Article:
Closures and Missile Tests
Upcoming Missile Tests: From time to time the missile range that surrounds us performs missile testing that may require the closure of the park or Highway 70. Please follow the link below for up to date information on closures More »
Summer Monument Hours
The monument currently opens at 7 a.m. and closes roughly 1 hour after sunset. More »
Road Safety Corridor
The first four miles of Dunes Drive is a road safety corridor. Slowing or stopping in the corridor is prohibited. Dune Life Nature and Playa trails are also temporarily closed. The staff of White Sands National Monument apologizes for the inconvenience.
Leave No Trace
Keeping it Green at White Sands
"Sustainability" is a word you might be hearing a lot lately, but what does it really mean? At its core, sustainability is about making sure a system keeps going; seeing that it is supported, nourished, and survives into the future. It means living today without compromising future generations' ability to meet their needs. Sustainability has been a part of the National Park Service Mission Statement since its inception in 1916:
"...to promote and regulate the use of the...national parks...which purpose is to conserve the scenery and the natural and historic objects and the wild life therein and to provide for the enjoyment of the same in such manner and by such means as will leave them unimpaired for the enjoyment of future generations."
As protectors of the world's largest gypsum dunefield, we at White Sands National Monument hope to maintain the beauty and wonder of the sand dunes for many, many years to come. As partners in the ownership of this natural resource, you can help make sure this area remains as pristine and enjoyable as you found it by taking part in some easy steps for the sustainability of White Sands National Monument.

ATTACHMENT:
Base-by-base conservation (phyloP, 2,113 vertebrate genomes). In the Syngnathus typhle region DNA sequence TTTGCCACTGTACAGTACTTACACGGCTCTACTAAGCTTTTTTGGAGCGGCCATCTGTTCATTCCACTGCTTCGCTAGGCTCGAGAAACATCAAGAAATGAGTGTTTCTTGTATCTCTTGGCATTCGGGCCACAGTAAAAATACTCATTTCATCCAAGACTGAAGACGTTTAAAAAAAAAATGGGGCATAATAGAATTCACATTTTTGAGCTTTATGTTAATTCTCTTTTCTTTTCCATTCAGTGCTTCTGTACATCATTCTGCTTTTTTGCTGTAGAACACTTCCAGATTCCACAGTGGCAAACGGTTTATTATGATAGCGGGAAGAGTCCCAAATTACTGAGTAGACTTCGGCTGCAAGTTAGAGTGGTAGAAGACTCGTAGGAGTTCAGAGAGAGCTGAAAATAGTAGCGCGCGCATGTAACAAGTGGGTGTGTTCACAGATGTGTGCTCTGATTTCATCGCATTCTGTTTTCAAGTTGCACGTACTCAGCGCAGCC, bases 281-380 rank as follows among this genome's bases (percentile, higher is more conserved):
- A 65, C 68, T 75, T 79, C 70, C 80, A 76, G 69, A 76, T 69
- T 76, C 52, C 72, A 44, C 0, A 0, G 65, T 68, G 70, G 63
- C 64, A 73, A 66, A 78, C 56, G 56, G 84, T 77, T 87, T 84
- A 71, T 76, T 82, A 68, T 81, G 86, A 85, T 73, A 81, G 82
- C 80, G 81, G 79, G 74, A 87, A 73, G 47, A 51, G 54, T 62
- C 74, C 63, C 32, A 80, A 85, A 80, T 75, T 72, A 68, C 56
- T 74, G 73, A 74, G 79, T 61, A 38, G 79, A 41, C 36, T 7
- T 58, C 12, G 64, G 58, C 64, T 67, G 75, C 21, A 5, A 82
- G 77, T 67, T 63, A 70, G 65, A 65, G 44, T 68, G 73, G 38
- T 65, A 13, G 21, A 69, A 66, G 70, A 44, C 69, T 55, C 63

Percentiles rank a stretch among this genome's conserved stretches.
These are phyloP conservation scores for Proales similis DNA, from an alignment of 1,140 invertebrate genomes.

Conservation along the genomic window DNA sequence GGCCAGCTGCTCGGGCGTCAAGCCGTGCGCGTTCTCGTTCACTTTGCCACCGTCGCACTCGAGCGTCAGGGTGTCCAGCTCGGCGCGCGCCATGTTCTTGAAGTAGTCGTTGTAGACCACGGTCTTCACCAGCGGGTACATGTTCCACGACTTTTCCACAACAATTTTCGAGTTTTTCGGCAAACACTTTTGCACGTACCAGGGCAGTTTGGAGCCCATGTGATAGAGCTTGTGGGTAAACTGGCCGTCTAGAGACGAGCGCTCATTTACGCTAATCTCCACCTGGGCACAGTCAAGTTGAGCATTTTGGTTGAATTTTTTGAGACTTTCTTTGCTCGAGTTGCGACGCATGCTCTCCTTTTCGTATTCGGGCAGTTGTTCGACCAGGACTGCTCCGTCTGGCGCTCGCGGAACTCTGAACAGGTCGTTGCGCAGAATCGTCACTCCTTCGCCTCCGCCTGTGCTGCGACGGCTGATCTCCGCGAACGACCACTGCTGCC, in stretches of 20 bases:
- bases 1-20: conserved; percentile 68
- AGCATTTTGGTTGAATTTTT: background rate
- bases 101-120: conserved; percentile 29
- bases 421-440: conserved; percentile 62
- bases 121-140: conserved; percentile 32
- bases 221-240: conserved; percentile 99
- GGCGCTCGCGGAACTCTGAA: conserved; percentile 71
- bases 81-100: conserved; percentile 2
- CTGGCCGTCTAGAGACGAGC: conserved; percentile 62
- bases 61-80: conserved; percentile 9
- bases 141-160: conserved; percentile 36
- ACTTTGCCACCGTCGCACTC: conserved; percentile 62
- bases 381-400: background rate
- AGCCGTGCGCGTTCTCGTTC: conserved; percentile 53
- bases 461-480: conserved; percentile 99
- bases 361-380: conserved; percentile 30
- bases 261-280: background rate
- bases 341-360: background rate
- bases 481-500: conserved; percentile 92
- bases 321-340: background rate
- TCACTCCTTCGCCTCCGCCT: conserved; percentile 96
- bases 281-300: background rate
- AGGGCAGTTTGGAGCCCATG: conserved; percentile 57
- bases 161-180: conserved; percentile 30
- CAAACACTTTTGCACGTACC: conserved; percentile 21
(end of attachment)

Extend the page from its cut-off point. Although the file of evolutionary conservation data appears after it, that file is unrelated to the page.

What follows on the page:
Reduce, Reuse, Recycle
One vital way we can all contribute to protecting the dunefield at White Sands National Monument is to recycle. This helps keep the area clean and allows each of us to do our part in keeping the Earth beautiful.
What we recycle:
Recycling bins for the public are located in front of and behind the visitor center as well as in the dunefield near picnic areas.
Reusable water bottles also help reduce the amount of trash that winds up strewn about the dunefield. It also decreases the greenhouse gas emissions associated with the production, filling, packaging, and transport of disposable water containers. You can purchase reusable water bottles in both the gift shop and bookstore. If you need to fill up your reusable containers, a filling station is located at the visitor center.
Zero Waste Picnic
If you are planning a visit to White Sands National Monument and would like to bring your lunch with you, we would like to encourage you to take part in a "Zero Waste" picnic! With your help, we can reduce waste, increase recycling, and contribute toward a more sustainable planet. You can make your lunch as environmentally friendly as possible by remembering the three R's: Reduce, Reuse, and Recycle. Want to help? Here's how:
The goal of the "Zero Waste" picnic is to end up with as little leftover garbage as possible. One way we can accomplish this is by managing how much food we bring! If we pack appropriately, we can bring only what we need for the day and take the rest home with us rather than trashing the leftovers. We can also reduce our overall waste by utilizing the other two R's: Reuse and Recycle.
One of the best ways we can help our planet is by reusing many of the products we use during lunch. Some ideas include:
If you are unable to bring food or beverages in a reusable container, these goods often come in packaging that can be recycled and made into another product at a later time. Here at White Sands National Monument we recycle plastic and aluminum as well as other paper goods. Bins for plastic and aluminum items can be found at the visitor center and near picnic areas in the dunefield.
R. Wiles Photo
Leave No Trace